Australian and Brisbane real estate – 1993 versus 2018
Over the past 25 years the Australian and Brisbane real estate market has shown some extraordinary changes. There have been five distinct growth cycles during this period which has seen the national median house value grow by 412%! To put this in perspective, the ASX All Ordinaries index has risen by 261%. Let’s have a look at some of the key differences between real estate in 1993 versus real estate in 2018.
Each of the capital city markets have recorded annual growth in house values ranging from 5.9% to 8.1% over the past 25 years.
Regional markets have generally shown a slightly softer outcome.
In 1993 the typical house value nationally was just $111,500.
In 2018 the current typical house value nationally is $571,400
Of course, different regions have seen housing conditions track at different speeds. Melbourne real estate has seen the highest long term capital gains at 8.1% pa. On the other end of the scale, the lowest long term capital gains have been in Adelaide and Brisbane real estate. Both of these markets saw house values rise at an average annual rate of 5.9%.
Despite Brisbane real estate recording one of the lowest rates of annual capital gains, the period between 2001 and 2004 saw Brisbane house values rising at more than 10% pa. The lower rate of long term growth in Brisbane is largely attributable to softer conditions since 2010.
If home values increase at the same annual rate as they have over the past twenty five years we will see a median dwelling value nationally of $2.9 million by the year 2043.
Real estate and the impact on mortgages
As dwelling values moved higher, the average loan size increased substantially.
In 1993 the average owner occupier loan size nationally was $81,500
In 2018, it is now $388,100 (an increase of 376%)
On a happier note, mortgage rates have reduced significantly since 1993. Variable mortgage rates peaked at 17.0% in March of 1990. But by first quarter of 1993 they had reduced to 10.0%. In 2018, the standard variable mortgage rate sits at 5.2%, the lowest rate since the 1960’s!
While mortgage serviceability has improved, housing affordability remains a challenge for Australians.
The dwelling price to income ratio rose to new record highs in 2017 due to housing prices rising at a faster pace than household incomes.
Nationally, in order to raise a 20% deposit to buy a dwelling, households would need to dedicate an average of 134.5% of their annual gross income. Based on these numbers, households will generally require several years to raise a 20% deposit.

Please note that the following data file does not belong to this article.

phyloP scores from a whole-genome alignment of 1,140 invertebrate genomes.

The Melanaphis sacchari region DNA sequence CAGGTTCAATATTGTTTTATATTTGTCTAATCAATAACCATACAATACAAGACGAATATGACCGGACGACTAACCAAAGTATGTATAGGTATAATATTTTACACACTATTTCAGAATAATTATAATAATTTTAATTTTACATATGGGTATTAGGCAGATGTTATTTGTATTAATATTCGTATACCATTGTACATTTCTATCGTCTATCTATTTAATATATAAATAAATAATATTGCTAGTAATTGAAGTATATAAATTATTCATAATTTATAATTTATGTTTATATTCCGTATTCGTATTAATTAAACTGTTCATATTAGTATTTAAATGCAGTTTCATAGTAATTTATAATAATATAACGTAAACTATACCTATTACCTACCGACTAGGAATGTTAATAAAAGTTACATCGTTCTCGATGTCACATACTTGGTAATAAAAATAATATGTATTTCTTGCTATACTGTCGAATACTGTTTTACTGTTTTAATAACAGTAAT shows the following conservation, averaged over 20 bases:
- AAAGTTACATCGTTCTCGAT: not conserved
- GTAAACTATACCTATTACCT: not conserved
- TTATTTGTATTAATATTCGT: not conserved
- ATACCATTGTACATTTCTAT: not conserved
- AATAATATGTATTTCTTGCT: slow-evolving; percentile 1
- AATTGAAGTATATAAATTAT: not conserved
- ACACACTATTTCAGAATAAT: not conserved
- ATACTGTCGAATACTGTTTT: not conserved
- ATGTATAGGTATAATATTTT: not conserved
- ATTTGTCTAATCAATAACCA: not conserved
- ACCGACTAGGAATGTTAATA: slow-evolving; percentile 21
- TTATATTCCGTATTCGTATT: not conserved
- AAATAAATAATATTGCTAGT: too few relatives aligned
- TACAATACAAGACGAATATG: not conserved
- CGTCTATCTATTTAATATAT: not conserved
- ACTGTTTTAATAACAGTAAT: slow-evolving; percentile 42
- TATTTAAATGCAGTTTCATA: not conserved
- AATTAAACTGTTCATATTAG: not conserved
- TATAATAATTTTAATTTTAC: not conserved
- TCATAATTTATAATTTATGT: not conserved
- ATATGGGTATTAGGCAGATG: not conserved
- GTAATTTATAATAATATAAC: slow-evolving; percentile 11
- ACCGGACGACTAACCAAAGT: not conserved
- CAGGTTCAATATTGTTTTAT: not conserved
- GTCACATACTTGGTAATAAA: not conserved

The difference in values between now and 25 years ago, in 1993 98% of all house sales nationally transacted at a value under $400,000 and only 0.2% sold for more than $1 million. In 2017/2018 only 29% of houses nationally sold for less than $400,000 and 16% sold for at least $1 million.
How have first home buyers fared over this period?
As dwelling values have shifted higher and affordability has become more challenging, first home buyers have found it harder to participate in the market.
In 1993, first home buyers accounted for around 22% of all owner occupier housing finance commitments. This remained pretty consistent until 2000.
Since 2000, first home buyer participation in the real estate market has generally been in decline.
Recent statistics indicate that first home buyers represent 17.4% of all owner occupier housing finance commitments.
The lowest point in recent years was 12.9% in late 2015.
Periods of government stimulus result in periods where this trend changes. When these government offerings are in place first time buyer numbers have surged (e.g. stamp duty concessions).
The investor market
While first home buyer participation has faded, investor activity has increased.
In 1993, housing finance commitments for investment purposes accounted for only 20% of the market.
By 2015, housing finance commitments for investment purposes comprised 55% of the value of all new housing finance commitments.
Even with APRA’s regulatory changes, the latest data to March 2018 shows investors still comprise 42.8% of mortgage demand (more than double the level in 1993)
Other factors in the Australian and Brisbane real estate markets
The growth in property values over the past twenty five years has happened against a back drop of ongoing densification across the capital cities.
Higher density housing stock has risen in prominence due to changes in town planning policies, changing consumer preferences and affordability factors.
In 1993, only 22.7% of all dwelling sales nationally were for units.
In today’s market, units comprise 29.6% of all sales and in some cities where the densification trend has been more pronounced, higher density dwellings account for more than 40% of all sales.
Another sign of densification, is block size. In 1993 the average block size nationally was 816sqm. This has progressively reduced. In 2015, the typical block size was 541sqm before land areas started edging higher to the current average size of 610sqm.
The top 100 performing suburbs from around Australia over past 25 years
The only Queensland and Brisbane real estate suburb in this list was Bulimba. It was ranked at 92 and recorded the following performance –
Number of sales in 1993 = 93
Number of sales in 2018 = 106
Median price 2018 = $1.2975 million
Median price 1993 = $133,000
Total change in price = 876.5%
Average annual change in price = 9.5%
What will the next 25 years bring?
One thing that is certain is that housing markets will continue to move through their cycles. We’ll see periods of growth, decline and steady values. The last 25 years has shown that over time these cycles tend to smooth out the year to year volatility in growth rates.